Bonded soul to soul by ancient magic and a dragon. Will the magic that brought them together destroy them?
“What happened?” she asked again, her voice trembling with fear.
The woman sighed and answered, “’Tis a long story that’s not my place to tell. You’ll have to hear it from Connor, for you’re his now.”
“His? How can I be his?”
“Lass, it’s a new life you have now. I’ll leave it for Connor to explain.”
“Who is Connor?”
“Och, that I’ll answer. He’s my brother.” The woman vigorously rubbed a towel over Maggie’s stubbled scalp.
Maggie frowned. The near giant who carried her into the bathroom had not been old. She would not have put his age past thirty. She decided that the older woman obviously meant that Connor was like a brother to her.
“By the way, I’m Brenda,” the woman said by way of introduction. “We’ll have to come up with a name for you.”
“My name is Maggie, Maggie Hammersmith.”
“Not any more it isn’t,” Brenda said cryptically.
I set a goal with the mastermind group to finish the manuscript for Daughter of the Deepwood by February 1. Over the past week and a half, I've gotten a bit over 10,000 words in and... last night the characters missed that proverbial left turn at Albuquerque. So, it looks like the manuscript won't be completed on that new deadline. Argh.
There's truth in the saying that no plot survives contact with the characters.
The procrastination part comes in with that same manuscript. I have come into contact with writers who dedicate themselves to a certain minimum word count or time for writing every day. They schedule this into their lives. I can't do that. I've found that if the spark isn't there, then the content is crap. So, I find myself waiting until the characters start speaking to me and then I jump back into the story. That's one reason why I find myself distracted into writing other stories when I should be focusing on something else. That's the reason why I wrote The Falcon of Imenotash.
I must say, though, when something grabs me like Falcon did, the story generally turns out to be incredible.
Lost opportunities also mark the past few weeks:
I respond to a lot of RFPs, actually; but what I haven't been able to do is make the leap from reactive marketing to proactive marketing. I know people and businesses out there need my help, but the whole "identify and investigate" portion still eludes me. So, I'll keep plugging away at it, trying to build the freelance business and hoping to hit that bestseller list.
In the meantime, head over to the Upcoming Books page and participate in the two quick polls there. One is for the cover of Daughter of the Deepwood. The other is for reader opinion as to which book I should tackle next. Two of the books are sequels and one will make a third in a series. Let me know what you think!
Back when dirt was new and I was young, I wanted to be a veterinarian. Considering my affection for animals, except those that come under my definition of vermin, that ambition surprised no one. What did surprise me--and possibly those around me--was that I was squeamish.
Detect lameness? Got it. Treat an infected wound? Piece of cake. Give a shot? No way. Stitch a laceration? Nope, not gonna happen. Make a incision? You have got to be kidding.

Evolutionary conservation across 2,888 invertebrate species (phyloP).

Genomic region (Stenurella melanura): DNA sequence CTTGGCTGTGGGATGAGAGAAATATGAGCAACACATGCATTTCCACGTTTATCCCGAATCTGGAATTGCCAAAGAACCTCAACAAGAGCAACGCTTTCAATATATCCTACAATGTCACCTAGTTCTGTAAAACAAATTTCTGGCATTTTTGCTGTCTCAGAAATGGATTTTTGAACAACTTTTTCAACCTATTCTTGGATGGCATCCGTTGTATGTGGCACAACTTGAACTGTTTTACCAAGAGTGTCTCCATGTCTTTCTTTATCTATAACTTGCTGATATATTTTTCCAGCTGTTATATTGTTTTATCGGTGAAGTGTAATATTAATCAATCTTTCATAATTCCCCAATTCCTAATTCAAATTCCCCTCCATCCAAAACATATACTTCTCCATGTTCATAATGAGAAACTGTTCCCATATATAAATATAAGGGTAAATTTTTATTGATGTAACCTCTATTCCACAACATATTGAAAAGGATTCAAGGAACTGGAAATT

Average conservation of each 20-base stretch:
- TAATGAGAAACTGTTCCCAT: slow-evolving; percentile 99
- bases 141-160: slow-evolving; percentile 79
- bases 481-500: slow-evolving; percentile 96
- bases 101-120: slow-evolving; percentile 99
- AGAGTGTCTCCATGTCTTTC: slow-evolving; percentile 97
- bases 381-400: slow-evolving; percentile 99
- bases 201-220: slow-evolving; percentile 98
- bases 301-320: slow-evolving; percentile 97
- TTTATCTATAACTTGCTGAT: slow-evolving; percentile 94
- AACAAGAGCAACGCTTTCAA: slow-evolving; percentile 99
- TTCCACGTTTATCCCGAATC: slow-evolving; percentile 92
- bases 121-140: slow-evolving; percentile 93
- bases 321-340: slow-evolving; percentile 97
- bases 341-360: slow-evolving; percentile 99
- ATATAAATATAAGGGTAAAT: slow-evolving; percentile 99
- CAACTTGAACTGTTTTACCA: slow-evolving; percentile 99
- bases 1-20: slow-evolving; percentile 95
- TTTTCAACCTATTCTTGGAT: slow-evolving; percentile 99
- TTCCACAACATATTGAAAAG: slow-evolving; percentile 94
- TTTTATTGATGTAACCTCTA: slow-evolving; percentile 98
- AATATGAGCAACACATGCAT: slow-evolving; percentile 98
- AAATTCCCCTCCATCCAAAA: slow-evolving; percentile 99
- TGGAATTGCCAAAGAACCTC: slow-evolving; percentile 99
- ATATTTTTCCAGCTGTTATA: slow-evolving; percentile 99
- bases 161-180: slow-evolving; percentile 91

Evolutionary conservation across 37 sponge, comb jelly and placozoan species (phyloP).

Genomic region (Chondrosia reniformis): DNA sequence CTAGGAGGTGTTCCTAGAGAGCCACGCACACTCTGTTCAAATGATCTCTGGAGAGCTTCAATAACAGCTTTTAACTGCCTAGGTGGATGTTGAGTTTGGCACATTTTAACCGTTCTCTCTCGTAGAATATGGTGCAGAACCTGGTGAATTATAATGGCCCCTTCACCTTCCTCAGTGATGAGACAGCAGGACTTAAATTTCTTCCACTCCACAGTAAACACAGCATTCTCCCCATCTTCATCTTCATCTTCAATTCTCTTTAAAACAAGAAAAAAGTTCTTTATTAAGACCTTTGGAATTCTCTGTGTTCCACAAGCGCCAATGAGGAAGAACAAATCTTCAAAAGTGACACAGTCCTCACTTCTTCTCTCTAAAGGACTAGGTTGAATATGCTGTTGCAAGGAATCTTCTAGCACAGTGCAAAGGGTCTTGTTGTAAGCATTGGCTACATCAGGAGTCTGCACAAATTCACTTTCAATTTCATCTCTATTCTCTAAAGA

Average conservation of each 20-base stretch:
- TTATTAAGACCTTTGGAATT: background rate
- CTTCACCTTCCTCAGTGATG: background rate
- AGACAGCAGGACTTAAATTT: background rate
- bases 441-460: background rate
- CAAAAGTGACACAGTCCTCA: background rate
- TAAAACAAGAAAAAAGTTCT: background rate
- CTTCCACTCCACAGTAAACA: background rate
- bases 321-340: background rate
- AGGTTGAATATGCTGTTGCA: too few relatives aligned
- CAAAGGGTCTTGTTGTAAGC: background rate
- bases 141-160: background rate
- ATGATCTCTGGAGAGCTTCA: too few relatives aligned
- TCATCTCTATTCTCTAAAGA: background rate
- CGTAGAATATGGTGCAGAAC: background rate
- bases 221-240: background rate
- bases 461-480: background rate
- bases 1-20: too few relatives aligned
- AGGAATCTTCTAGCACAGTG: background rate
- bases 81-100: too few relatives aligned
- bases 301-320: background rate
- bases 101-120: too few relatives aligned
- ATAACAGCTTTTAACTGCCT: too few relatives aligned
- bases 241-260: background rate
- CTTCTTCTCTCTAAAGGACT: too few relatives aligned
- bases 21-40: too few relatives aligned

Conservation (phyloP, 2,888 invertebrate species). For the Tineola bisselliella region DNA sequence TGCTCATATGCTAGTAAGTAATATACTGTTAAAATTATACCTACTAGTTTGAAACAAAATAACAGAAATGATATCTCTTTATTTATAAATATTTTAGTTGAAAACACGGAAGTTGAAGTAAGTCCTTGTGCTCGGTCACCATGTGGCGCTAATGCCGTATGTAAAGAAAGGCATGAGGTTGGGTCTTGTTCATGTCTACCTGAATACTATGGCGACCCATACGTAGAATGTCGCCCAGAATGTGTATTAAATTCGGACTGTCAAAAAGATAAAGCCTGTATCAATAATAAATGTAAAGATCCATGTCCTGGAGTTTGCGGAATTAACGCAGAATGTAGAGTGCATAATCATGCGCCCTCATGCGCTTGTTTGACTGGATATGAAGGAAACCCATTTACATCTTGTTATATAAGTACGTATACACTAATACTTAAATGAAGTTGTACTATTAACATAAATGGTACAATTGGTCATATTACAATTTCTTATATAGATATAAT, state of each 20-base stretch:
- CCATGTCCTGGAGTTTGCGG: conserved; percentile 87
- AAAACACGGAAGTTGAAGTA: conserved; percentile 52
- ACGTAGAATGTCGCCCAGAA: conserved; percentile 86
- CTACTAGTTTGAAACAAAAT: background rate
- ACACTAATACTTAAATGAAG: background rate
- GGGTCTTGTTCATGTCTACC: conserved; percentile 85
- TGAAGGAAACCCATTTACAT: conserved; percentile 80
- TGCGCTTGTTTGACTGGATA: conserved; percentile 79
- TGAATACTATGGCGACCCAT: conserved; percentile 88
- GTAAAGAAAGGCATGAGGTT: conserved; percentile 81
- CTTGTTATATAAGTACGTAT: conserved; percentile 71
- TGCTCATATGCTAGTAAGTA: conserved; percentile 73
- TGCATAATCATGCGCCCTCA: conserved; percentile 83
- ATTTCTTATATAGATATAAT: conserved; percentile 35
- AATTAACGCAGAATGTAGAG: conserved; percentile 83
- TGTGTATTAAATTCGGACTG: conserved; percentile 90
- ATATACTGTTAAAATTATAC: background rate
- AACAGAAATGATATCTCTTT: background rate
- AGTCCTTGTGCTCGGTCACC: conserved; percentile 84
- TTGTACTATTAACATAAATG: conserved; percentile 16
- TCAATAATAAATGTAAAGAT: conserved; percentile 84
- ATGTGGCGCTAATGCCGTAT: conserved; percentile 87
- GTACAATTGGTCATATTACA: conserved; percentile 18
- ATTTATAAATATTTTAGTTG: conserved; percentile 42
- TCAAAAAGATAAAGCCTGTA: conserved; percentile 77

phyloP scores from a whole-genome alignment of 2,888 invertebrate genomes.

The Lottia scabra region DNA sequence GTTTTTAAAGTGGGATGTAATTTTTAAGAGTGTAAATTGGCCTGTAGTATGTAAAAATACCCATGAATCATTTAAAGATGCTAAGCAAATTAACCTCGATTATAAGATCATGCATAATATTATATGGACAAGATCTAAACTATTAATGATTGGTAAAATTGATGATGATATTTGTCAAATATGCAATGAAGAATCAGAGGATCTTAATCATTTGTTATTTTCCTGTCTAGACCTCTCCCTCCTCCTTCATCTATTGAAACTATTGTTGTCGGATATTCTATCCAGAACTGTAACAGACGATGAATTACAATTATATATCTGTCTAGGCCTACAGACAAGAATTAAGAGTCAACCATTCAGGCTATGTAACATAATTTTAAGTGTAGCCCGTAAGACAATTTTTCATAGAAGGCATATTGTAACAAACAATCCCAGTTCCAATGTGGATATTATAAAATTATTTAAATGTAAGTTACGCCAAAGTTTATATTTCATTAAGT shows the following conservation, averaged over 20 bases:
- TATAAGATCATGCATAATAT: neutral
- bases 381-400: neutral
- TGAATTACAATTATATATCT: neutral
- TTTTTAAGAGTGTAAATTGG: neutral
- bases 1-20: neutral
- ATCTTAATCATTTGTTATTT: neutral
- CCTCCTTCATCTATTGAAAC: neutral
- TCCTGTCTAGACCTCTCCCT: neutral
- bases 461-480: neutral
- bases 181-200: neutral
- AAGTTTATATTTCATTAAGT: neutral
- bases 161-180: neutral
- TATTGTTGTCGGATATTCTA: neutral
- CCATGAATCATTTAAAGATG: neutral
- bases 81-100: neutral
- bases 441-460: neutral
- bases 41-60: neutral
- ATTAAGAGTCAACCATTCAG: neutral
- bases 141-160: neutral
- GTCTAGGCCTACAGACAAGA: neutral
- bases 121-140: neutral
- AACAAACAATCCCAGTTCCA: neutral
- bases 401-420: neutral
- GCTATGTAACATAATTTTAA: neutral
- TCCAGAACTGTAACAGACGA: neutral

A veterinarian who can't stand the sight of blood can't do the job.
Therefore, hopes dashed, I considered other career options that might involve animals. While working at a shop that sold bridal gowns and formal wear, I met a dog handler looking for a dress to wear at the Westminster Dog Show at Madison Square Gardens. For a brief while, I imagined myself pursuing a career as a dog handler. I liked dogs. I'd shown dogs in dog obedience in 4-H.
Like many such ephemeral ambitions, that one faded quickly.
Early in married life, my husband and I attempted to purchase a boarding stable. I had ambitions of turning my passion for all things equine into a business. Perhaps I'd even set myself up as a horse trainer. Years later after having utterly failed at training my own two young geldings, I gave up on that dream.
Training takes more patience and courage than I have. Besides, cleaning stalls in sub-zero weather ain't fun. Ever.
I even flirted with the idea of serving as a park ranger, imagining myself patrolling the park on horseback rather than in a vehicle. While the idea seemed awfully romantic in concept, the reality was I had no background in law enforcement or forestry and I don't enjoy riding in inclement weather.
Much later when the younger son was of an age to join 4-H, we jumped on the alpaca bandwagon. Surely, this would be the exciting, animal-based opportunity that would launch me from the doldrums of office drudgery! Not so much. Within a year after we acquired our first four alpaca geldings, the market for these animals crashed. Ordinary breeding stock females that once sold for $10,000 each now went for under $1,000. Fiber geldings like we had could be had for free. Fiber cooperatives charged more to process the fiber than fiber producers ever earned from sales. Private processing of alpaca fiber was expensive--and still is.
We enjoyed the alpacas and llamas for the years we had them; but, frankly, I don't miss them now that they're gone.
Another ambition gone up in smoke.
A career based on animals didn't appear feasible, although in I envy those who manage to make such a thing work. My four-legged companions remain avocational rather than vocational.
Come to think of it, it's a good thing I stuck with writing.
This is my first article in the MFRW 52-week blog challenge. I hope you find it interesting and, perhaps, entertaining. Each week participating authors will write on the same topic.
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